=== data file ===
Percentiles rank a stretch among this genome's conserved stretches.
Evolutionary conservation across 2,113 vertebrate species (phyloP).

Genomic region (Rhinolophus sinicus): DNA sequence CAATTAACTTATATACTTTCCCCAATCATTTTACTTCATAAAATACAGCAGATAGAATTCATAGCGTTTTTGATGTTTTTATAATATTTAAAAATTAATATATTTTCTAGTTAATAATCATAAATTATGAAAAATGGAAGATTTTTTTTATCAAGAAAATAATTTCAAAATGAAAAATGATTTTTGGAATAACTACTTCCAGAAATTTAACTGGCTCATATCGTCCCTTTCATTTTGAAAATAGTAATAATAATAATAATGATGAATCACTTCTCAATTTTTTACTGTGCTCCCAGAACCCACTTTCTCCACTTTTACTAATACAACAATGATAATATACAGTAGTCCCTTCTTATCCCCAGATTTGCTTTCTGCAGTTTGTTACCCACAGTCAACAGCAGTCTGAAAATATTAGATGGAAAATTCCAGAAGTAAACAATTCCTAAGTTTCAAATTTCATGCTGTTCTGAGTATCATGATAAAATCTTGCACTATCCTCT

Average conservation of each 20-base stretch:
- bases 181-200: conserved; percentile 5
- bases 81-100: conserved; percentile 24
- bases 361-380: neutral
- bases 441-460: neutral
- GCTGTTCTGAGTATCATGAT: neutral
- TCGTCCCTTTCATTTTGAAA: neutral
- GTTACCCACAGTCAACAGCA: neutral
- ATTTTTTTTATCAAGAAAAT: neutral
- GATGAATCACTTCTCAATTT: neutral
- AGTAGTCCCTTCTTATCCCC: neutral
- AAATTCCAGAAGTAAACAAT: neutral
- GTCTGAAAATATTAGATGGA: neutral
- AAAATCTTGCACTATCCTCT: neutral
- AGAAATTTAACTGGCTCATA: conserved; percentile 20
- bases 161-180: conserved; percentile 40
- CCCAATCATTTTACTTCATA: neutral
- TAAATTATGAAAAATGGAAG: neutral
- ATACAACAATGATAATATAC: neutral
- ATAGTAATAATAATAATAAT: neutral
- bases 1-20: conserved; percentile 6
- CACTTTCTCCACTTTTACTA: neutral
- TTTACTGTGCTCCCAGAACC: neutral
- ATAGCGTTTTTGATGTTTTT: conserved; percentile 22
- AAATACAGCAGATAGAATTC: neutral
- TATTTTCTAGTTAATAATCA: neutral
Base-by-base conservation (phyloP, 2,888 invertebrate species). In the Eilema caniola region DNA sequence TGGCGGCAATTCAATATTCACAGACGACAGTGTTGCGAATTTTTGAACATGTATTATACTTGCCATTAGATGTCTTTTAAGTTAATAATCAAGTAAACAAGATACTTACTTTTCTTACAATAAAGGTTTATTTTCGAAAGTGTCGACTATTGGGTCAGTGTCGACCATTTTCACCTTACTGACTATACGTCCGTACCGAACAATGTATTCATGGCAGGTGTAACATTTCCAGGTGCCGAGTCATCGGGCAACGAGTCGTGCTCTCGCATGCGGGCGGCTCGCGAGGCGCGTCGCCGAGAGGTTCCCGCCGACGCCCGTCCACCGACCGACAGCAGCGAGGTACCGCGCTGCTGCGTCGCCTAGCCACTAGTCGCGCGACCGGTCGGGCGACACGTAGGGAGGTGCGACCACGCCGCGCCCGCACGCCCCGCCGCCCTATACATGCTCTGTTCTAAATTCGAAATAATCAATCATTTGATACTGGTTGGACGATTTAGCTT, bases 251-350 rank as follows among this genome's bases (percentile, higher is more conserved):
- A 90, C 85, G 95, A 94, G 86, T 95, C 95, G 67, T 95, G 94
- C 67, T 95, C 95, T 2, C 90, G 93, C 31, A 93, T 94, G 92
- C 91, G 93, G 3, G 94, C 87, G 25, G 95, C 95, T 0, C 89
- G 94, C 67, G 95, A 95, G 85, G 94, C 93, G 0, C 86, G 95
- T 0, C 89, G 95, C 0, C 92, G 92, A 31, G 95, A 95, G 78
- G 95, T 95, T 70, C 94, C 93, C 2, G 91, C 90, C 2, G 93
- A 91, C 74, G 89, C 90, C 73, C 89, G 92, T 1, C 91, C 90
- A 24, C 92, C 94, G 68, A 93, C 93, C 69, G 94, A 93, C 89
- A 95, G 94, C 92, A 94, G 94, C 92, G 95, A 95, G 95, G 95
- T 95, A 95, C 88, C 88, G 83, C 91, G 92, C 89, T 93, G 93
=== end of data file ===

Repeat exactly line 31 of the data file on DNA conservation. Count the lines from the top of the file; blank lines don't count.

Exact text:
- A 90, C 85, G 95, A 94, G 86, T 95, C 95, G 67, T 95, G 94